5 On Your Side

TV, phone, Internet companies' prices can be 'deceptive,' AG says

Thousands of North Carolina residents have complained to authorities in recent years that their TV, phone and Internet providers quoted them one price and then charged another - in some cases, more than double.

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RALEIGH, N.C. — Thousands of North Carolina residents have complained to authorities in recent years that their TV, phone and Internet providers quoted them one price and then charged another – in some cases, more than double.

WRAL's 5 On Your Side has heard from many unsatisfied customers, including Betty Mazor, who says DirecTV promised her a package price of $72.99 per month, but charged her much more.

In the past three years, the North Carolina Attorney General's office has received more than 2,700 complaints about phone, Internet and TV companies. Many of those complaints allege pricing problems with Time Warner Cable, DirecTV, AT&T U-verse and Dish network.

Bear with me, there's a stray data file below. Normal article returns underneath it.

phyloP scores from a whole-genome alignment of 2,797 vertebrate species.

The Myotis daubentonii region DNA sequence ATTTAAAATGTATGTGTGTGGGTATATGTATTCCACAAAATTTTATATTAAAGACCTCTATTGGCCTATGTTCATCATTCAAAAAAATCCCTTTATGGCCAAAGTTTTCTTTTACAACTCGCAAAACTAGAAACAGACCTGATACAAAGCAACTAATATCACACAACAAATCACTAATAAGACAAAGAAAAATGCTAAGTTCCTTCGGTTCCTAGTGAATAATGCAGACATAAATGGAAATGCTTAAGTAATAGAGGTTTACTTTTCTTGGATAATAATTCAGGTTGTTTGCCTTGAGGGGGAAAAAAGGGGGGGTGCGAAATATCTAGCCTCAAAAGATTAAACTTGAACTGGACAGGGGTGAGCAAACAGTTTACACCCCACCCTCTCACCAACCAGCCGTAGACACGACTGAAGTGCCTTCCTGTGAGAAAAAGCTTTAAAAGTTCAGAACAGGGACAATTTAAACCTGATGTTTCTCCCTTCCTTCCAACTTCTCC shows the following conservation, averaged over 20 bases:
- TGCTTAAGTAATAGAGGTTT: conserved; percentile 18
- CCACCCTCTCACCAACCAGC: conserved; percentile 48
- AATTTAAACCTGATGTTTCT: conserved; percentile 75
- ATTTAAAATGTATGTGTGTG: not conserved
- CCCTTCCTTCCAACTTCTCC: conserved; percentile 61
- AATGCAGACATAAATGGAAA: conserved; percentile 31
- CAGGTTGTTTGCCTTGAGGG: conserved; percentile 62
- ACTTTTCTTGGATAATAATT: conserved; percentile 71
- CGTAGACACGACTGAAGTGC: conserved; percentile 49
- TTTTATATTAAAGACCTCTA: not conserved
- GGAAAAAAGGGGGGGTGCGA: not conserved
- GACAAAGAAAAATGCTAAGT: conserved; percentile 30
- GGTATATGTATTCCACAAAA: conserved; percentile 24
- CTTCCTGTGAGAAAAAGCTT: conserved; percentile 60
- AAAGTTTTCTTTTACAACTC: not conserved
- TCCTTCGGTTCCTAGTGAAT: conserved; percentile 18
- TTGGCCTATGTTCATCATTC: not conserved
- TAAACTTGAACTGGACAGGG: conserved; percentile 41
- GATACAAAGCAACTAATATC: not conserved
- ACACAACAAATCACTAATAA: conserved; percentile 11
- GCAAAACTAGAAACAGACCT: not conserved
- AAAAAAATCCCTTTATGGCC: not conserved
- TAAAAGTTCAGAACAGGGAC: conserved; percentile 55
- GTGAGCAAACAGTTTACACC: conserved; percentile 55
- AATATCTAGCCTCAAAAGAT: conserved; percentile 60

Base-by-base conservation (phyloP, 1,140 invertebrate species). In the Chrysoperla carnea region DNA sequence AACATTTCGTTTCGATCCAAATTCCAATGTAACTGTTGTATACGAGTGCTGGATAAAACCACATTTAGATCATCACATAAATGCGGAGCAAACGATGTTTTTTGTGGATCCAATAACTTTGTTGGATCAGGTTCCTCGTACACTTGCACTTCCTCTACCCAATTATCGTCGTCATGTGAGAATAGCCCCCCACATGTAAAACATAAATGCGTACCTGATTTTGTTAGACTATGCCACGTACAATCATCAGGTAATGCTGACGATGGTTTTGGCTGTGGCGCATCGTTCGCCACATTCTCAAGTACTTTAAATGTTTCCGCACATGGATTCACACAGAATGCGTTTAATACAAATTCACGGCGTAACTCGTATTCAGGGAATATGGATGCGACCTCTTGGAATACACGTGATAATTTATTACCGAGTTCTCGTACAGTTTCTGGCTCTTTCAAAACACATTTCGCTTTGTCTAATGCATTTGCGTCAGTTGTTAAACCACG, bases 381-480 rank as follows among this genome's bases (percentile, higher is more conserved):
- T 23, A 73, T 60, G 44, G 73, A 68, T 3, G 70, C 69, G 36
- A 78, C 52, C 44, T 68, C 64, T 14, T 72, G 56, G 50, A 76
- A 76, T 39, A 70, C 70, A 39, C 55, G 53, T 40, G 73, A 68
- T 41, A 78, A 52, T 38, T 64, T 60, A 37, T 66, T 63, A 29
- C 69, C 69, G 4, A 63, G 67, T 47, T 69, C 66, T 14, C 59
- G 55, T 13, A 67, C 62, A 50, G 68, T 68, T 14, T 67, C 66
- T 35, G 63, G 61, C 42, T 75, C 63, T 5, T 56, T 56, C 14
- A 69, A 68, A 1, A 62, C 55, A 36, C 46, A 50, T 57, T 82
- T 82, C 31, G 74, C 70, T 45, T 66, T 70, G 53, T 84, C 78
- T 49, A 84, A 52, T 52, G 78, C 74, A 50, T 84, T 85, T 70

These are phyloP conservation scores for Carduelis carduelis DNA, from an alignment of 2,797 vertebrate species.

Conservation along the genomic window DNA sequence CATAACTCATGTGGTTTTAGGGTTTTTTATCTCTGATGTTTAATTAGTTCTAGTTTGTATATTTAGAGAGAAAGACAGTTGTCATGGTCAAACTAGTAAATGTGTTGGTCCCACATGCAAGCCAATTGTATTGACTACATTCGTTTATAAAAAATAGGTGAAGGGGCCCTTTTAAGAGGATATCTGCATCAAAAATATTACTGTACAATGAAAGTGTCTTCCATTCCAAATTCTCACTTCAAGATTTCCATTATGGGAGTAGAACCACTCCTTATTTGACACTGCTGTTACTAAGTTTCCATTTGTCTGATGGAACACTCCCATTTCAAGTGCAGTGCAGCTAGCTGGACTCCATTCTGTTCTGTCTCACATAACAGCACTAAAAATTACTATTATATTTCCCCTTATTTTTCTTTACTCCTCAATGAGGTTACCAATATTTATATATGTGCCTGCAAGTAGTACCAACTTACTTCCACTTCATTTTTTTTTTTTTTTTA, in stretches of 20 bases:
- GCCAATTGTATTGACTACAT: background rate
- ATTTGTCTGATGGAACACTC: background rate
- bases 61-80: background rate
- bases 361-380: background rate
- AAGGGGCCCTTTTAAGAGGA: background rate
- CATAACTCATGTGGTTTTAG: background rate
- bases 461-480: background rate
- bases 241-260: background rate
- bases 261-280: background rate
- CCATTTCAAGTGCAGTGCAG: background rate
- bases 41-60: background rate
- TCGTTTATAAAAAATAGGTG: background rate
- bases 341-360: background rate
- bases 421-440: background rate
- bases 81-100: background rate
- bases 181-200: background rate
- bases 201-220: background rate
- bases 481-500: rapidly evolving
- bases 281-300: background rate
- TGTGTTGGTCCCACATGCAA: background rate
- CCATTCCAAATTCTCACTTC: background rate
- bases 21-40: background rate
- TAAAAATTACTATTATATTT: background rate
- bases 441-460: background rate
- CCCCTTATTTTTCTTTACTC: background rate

WRAL's 5 On Your Side spoke with several company representatives who said customers were simply confused about their bills. While that may play a role in some of the problems, it does not represent all of them.

Mazor, of Littleton, says she spoke with a DirecTV employee last fall who promised her the $72.99-per-month price, plus tax and surcharge, which she thought was a great deal.

“Yeah, until the first bill came. Then things weren’t so fun anymore,” she said.

Her first bill came last October and was $93 – $20 more than she was promised on the phone. November’s bill was even higher at $97. Then, December’s bill came in at $184 – more than double the price she says she was promised.

Mazor says she initially thought the overcharges were honest mistakes, but later changed her mind after talking with several DirecTV representatives and their supervisors. She took extensive notes during her many conversations with the company and questioned the representatives about why she was not getting the promised price.

“(A supervisor) flat out told me, she said that they have no record of how much I’m to pay a month, and I said, ‘Well, how do you bill me?’” Mazor recalled. “I said, ‘Go back to the day when I first ordered the system in September … How much does it say my monthly bill is? What are you charging me for that package?’ She said, ‘We don’t know. We don’t keep notes like that.’”